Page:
In the March 14 piece, Rhyne’s insights are part of a broad survey of the global financial inclusion landscape — from barriers to financial inclusion in the developing world, to its benefits and the tools that are helping to integrate marginalized populations into the “financial mainstream.”
“In the developing world there is an issue of absolute low incomes,” Rhyne said in the feature, which appeared in the Future of Money, a 20-page insert published in The Times (UK) in association with Money 20/20. “In regards to how much in deposits people would be providing, how large a credit they might want, these are below the threshold of feasibility for banks using traditional branch-based, teller-based models. So you couldn’t put a branch out in a rural area and expect it to be profitable.”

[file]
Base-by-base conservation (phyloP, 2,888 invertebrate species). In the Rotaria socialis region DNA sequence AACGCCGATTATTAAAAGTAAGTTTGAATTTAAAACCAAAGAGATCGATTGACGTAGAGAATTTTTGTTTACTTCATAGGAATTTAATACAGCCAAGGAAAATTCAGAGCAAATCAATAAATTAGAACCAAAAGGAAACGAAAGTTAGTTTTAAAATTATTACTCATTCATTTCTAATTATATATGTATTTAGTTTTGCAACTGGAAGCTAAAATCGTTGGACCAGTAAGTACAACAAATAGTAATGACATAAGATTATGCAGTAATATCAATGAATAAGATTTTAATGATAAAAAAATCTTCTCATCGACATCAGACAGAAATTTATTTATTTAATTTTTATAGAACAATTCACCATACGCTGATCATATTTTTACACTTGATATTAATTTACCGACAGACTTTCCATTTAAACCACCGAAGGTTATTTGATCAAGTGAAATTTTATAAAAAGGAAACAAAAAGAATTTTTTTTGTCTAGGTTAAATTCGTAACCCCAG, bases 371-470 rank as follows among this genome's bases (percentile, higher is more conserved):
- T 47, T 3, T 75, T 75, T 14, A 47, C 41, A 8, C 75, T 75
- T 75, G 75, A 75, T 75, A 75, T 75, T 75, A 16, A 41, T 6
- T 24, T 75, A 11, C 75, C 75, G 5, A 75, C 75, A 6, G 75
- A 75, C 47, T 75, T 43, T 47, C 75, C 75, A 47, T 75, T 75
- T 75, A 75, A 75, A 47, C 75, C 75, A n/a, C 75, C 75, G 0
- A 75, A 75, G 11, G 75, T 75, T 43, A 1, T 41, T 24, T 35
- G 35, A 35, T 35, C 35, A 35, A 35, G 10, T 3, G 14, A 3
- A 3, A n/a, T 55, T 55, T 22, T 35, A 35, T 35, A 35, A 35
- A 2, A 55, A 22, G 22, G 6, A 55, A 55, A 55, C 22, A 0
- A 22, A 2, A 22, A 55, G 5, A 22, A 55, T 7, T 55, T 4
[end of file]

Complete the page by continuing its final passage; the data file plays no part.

Rhyne uses the example of hyperinflation in Latin America to illustrate why potential customers don’t have bank accounts, and concludes the article by noting that digital payments “are going to be essential” over the next decade.